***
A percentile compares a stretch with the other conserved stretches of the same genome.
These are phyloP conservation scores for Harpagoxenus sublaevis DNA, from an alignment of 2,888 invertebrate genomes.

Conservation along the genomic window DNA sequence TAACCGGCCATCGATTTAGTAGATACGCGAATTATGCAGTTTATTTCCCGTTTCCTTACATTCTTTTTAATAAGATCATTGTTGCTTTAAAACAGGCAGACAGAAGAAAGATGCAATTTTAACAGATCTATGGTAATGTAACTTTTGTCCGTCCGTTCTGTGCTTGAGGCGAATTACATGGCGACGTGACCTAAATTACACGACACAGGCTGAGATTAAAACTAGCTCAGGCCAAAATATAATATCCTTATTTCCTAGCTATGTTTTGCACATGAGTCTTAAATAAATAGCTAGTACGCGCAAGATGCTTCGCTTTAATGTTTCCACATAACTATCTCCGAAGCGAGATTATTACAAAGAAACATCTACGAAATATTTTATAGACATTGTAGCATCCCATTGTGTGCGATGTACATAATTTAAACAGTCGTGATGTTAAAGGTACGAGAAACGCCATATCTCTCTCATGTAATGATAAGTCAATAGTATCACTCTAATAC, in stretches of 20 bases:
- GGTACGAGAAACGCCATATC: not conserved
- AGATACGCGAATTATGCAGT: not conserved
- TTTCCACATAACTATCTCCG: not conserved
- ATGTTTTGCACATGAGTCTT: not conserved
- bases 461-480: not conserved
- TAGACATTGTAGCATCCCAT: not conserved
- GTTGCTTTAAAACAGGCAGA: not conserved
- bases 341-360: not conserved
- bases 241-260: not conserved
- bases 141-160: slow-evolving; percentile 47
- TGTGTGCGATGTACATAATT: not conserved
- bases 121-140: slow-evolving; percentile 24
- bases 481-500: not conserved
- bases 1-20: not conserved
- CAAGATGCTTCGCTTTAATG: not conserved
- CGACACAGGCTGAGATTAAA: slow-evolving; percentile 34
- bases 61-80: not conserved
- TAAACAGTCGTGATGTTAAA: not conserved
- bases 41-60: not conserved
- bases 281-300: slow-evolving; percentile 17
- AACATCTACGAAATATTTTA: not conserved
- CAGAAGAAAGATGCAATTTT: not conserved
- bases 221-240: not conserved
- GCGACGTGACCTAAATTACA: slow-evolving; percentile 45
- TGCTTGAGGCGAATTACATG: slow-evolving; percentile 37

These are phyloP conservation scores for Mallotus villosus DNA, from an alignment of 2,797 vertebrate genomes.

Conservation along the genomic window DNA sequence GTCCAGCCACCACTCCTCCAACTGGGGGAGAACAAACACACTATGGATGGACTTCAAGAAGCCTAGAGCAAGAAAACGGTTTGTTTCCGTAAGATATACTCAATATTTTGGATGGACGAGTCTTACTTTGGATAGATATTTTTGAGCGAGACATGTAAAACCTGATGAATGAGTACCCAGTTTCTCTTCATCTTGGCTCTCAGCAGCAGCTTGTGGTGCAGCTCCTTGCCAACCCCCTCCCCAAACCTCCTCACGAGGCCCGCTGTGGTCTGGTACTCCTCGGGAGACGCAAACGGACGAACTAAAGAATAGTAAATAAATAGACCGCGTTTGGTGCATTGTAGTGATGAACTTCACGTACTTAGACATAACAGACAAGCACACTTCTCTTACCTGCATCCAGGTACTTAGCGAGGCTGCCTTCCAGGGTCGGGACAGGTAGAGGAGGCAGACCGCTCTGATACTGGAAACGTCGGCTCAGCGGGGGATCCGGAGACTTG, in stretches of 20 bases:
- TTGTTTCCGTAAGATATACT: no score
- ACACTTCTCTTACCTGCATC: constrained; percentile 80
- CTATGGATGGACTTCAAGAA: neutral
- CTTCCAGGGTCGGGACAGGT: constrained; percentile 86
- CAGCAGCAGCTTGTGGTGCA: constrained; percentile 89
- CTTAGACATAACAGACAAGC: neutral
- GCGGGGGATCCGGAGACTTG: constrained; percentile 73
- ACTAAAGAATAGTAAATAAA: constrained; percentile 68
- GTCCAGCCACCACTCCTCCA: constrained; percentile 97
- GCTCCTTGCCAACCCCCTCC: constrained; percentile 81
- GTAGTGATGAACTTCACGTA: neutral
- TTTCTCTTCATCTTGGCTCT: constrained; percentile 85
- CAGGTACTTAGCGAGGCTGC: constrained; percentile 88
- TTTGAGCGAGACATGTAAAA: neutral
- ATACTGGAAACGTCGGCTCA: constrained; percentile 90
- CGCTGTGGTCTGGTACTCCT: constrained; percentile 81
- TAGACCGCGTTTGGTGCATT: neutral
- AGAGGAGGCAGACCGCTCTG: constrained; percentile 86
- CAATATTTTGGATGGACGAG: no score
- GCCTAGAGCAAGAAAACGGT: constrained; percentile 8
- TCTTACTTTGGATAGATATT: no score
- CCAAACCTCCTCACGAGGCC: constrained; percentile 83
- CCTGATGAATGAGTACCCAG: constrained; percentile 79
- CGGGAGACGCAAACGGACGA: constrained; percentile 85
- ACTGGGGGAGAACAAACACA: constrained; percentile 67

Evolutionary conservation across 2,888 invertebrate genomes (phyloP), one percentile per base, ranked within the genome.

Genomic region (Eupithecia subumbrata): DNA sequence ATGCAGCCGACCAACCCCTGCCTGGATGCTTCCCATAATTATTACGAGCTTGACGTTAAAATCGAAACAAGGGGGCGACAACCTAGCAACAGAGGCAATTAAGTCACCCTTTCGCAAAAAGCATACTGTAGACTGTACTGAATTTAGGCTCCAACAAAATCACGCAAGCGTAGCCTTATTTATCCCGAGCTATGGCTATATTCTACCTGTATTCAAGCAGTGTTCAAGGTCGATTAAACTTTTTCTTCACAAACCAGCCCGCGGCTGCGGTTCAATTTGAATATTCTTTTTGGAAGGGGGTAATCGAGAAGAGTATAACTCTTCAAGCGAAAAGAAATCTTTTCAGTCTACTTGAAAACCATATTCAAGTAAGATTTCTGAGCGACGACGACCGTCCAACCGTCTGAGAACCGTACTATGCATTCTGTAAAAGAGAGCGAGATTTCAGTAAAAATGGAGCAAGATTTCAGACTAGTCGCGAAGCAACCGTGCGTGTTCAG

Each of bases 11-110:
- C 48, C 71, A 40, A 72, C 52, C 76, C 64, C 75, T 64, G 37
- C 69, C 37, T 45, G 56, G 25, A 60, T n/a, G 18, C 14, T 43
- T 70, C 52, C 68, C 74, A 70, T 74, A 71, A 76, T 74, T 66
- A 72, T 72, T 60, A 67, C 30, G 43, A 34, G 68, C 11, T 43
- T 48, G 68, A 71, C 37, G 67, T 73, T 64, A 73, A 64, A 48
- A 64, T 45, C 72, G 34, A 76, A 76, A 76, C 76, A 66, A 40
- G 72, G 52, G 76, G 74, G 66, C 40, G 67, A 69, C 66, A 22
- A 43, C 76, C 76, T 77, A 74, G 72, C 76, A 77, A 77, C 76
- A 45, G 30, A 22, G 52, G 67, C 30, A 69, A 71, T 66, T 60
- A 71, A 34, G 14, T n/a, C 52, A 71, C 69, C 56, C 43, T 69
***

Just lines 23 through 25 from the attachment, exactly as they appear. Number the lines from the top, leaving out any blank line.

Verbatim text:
- bases 281-300: slow-evolving; percentile 17
- AACATCTACGAAATATTTTA: not conserved
- CAGAAGAAAGATGCAATTTT: not conserved